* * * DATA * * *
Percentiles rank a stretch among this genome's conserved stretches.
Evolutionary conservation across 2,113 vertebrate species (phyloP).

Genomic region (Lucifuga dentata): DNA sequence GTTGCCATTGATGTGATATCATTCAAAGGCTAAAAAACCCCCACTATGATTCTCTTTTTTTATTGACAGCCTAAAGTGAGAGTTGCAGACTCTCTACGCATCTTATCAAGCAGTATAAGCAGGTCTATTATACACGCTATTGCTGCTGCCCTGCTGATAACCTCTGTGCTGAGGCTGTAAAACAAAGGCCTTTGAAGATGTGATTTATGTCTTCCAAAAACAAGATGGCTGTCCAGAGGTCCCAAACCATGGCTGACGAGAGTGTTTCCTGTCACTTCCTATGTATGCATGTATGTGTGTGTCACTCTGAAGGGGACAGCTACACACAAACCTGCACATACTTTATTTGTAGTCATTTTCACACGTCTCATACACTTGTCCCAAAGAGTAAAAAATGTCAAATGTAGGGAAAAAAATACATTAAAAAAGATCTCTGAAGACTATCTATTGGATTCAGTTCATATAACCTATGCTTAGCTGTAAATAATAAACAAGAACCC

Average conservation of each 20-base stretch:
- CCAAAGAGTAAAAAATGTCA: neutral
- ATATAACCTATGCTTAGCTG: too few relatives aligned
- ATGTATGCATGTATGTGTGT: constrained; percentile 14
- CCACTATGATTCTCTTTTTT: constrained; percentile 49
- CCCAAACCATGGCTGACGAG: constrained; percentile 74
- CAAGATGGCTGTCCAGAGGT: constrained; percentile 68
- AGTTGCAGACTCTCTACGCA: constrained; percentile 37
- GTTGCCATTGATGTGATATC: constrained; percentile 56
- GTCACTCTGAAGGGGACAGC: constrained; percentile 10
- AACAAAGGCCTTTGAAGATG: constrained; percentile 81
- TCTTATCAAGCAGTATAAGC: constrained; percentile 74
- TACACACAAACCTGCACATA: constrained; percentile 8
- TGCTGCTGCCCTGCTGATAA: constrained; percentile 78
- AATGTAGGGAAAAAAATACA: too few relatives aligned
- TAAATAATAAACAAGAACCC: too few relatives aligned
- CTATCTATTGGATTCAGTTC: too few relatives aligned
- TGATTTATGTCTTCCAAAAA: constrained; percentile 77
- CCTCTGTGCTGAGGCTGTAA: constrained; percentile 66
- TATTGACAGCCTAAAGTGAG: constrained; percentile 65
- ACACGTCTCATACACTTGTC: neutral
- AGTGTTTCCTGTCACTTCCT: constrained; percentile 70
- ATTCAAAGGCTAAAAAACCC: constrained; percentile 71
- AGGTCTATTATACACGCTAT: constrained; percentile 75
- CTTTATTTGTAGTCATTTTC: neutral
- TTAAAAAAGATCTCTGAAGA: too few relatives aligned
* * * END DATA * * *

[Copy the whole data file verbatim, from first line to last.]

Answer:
Percentiles rank a stretch among this genome's conserved stretches.
Evolutionary conservation across 2,113 vertebrate species (phyloP).

Genomic region (Lucifuga dentata): DNA sequence GTTGCCATTGATGTGATATCATTCAAAGGCTAAAAAACCCCCACTATGATTCTCTTTTTTTATTGACAGCCTAAAGTGAGAGTTGCAGACTCTCTACGCATCTTATCAAGCAGTATAAGCAGGTCTATTATACACGCTATTGCTGCTGCCCTGCTGATAACCTCTGTGCTGAGGCTGTAAAACAAAGGCCTTTGAAGATGTGATTTATGTCTTCCAAAAACAAGATGGCTGTCCAGAGGTCCCAAACCATGGCTGACGAGAGTGTTTCCTGTCACTTCCTATGTATGCATGTATGTGTGTGTCACTCTGAAGGGGACAGCTACACACAAACCTGCACATACTTTATTTGTAGTCATTTTCACACGTCTCATACACTTGTCCCAAAGAGTAAAAAATGTCAAATGTAGGGAAAAAAATACATTAAAAAAGATCTCTGAAGACTATCTATTGGATTCAGTTCATATAACCTATGCTTAGCTGTAAATAATAAACAAGAACCC

Average conservation of each 20-base stretch:
- CCAAAGAGTAAAAAATGTCA: neutral
- ATATAACCTATGCTTAGCTG: too few relatives aligned
- ATGTATGCATGTATGTGTGT: constrained; percentile 14
- CCACTATGATTCTCTTTTTT: constrained; percentile 49
- CCCAAACCATGGCTGACGAG: constrained; percentile 74
- CAAGATGGCTGTCCAGAGGT: constrained; percentile 68
- AGTTGCAGACTCTCTACGCA: constrained; percentile 37
- GTTGCCATTGATGTGATATC: constrained; percentile 56
- GTCACTCTGAAGGGGACAGC: constrained; percentile 10
- AACAAAGGCCTTTGAAGATG: constrained; percentile 81
- TCTTATCAAGCAGTATAAGC: constrained; percentile 74
- TACACACAAACCTGCACATA: constrained; percentile 8
- TGCTGCTGCCCTGCTGATAA: constrained; percentile 78
- AATGTAGGGAAAAAAATACA: too few relatives aligned
- TAAATAATAAACAAGAACCC: too few relatives aligned
- CTATCTATTGGATTCAGTTC: too few relatives aligned
- TGATTTATGTCTTCCAAAAA: constrained; percentile 77
- CCTCTGTGCTGAGGCTGTAA: constrained; percentile 66
- TATTGACAGCCTAAAGTGAG: constrained; percentile 65
- ACACGTCTCATACACTTGTC: neutral
- AGTGTTTCCTGTCACTTCCT: constrained; percentile 70
- ATTCAAAGGCTAAAAAACCC: constrained; percentile 71
- AGGTCTATTATACACGCTAT: constrained; percentile 75
- CTTTATTTGTAGTCATTTTC: neutral
- TTAAAAAAGATCTCTGAAGA: too few relatives aligned